Although the creamy hay and oak combination continues to dominate the profile of the Por Larrañaga in the final third, the rest of the profile seems to get a bit muddy and less distinct. This includes the Tang sweetness on the retrohale—which has receded enough to basically become an afterthought—as well as most of the other flavors like grass, cinnamon, leather, earth and coffee beans. In addition, both the white pepper on the retohale and the spice on my tongue have all but disappeared, making the entire profile less complex as a result. In terms of construction, both the draw and the burn continue to give me no issues, while the smoke production holds a steady pace. As expected, the strength goes almost nowhere, meaning the Por Larrañaga ends up essentially where it began the final third by the time I put the nub down with a little more than an inch left.
- Paises Bajos translates into Netherlands from Spanish, although it also could mean low countries.
- Although the Por Larrañaga Gran Robusto is technically an Edición Regional for the Netherlands, the cigar was also seen on retailer’s shelves in the country of Belgium, which together with the Netherlands and Luxembourg form the Benelux region.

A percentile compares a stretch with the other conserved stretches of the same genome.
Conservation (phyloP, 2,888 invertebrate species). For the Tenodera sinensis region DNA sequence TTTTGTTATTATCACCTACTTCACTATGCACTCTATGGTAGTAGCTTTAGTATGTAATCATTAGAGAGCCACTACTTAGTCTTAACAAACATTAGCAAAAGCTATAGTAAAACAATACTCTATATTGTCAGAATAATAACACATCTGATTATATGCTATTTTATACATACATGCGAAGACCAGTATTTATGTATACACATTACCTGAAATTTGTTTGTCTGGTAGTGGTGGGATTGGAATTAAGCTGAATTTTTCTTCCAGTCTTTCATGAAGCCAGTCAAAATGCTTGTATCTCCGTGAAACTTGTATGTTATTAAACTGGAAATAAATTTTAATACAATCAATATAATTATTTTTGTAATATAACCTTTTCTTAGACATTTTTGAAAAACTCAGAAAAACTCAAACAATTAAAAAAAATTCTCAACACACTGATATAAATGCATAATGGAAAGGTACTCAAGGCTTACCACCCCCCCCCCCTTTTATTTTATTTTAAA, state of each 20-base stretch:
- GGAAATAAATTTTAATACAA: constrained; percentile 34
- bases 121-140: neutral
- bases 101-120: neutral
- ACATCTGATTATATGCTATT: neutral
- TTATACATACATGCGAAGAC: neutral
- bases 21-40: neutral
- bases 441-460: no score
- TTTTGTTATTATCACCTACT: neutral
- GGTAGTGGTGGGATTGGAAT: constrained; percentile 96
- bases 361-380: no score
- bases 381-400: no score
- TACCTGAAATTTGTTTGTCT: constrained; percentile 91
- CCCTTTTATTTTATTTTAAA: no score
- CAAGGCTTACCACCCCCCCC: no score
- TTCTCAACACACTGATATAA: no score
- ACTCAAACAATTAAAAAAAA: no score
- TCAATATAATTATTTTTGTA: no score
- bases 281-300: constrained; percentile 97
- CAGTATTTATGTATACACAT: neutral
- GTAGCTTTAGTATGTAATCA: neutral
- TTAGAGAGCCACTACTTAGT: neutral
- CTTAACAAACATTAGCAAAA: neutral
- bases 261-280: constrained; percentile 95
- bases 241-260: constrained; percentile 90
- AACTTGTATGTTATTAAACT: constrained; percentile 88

- The sweet orange Tang note surprised be a bit, as it is not something I have tasted in cigars many times. It immediately reminded me of my early childhood, when we would drink it in the summer months.
- According to CubanCigarWebesite.com, an unknown number of boxes were incorrectly labeled with a band inspired by a 1970s design that was used on the Picadores, a special release from 2014.
- The cigars smoked for this review were purchased on the secondary market by halfwheel for $22 each. In the interest of full disclosure, we were actually sent cigars by Cubacigar Benelux N.V., those arrived well after we had purchased these and arrived damaged.
- Final smoking time averaged one hour and 55 minutes for all three cigars.
After starting out with a bang, the Por Larrañaga Gran Robusto begins to fade a bit around the halfway point and becomes a bit muddier by the end of the cigar. The sweet Tang surprised me a bit, and I wish it had stuck around for the entire cigar, it definitely made an impact on the complexity of the profile in the first two thirds. While still one of the better Por Larrañaga Edición Regional releases I have smoked—at least for the first two thirds—the Gran Robusto shows quite a bit of potential in the long term, and I am betting it will be a much different cigar with a couple of years of age on it.